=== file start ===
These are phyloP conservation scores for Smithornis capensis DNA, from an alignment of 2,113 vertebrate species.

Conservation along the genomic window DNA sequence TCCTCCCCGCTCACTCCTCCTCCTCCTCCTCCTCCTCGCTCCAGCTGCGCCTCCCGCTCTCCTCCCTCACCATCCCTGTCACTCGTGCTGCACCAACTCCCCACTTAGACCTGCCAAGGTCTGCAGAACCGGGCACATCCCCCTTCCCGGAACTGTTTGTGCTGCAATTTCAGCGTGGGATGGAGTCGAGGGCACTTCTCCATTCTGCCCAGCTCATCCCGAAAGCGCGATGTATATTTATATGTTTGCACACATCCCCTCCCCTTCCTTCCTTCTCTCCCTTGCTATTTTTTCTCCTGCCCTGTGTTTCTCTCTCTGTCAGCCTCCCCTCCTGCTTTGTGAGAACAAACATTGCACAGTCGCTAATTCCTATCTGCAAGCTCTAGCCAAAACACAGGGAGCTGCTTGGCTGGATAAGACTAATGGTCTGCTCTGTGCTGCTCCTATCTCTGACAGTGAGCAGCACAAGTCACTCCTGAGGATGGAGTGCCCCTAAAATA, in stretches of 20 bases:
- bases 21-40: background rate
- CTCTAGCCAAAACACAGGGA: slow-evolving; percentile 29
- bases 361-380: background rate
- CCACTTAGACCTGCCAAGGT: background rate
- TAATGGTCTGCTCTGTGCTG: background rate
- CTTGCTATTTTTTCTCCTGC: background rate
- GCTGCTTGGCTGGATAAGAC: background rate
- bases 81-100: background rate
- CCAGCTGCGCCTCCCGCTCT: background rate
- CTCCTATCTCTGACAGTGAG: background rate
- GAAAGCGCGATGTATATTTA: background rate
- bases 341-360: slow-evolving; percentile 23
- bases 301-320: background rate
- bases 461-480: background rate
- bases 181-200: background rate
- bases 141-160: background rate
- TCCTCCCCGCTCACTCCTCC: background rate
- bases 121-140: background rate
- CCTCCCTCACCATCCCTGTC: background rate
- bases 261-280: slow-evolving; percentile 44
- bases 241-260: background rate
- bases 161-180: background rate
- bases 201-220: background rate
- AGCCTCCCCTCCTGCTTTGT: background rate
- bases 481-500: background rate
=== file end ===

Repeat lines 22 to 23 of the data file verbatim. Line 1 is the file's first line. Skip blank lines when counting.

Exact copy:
- bases 261-280: slow-evolving; percentile 44
- bases 241-260: background rate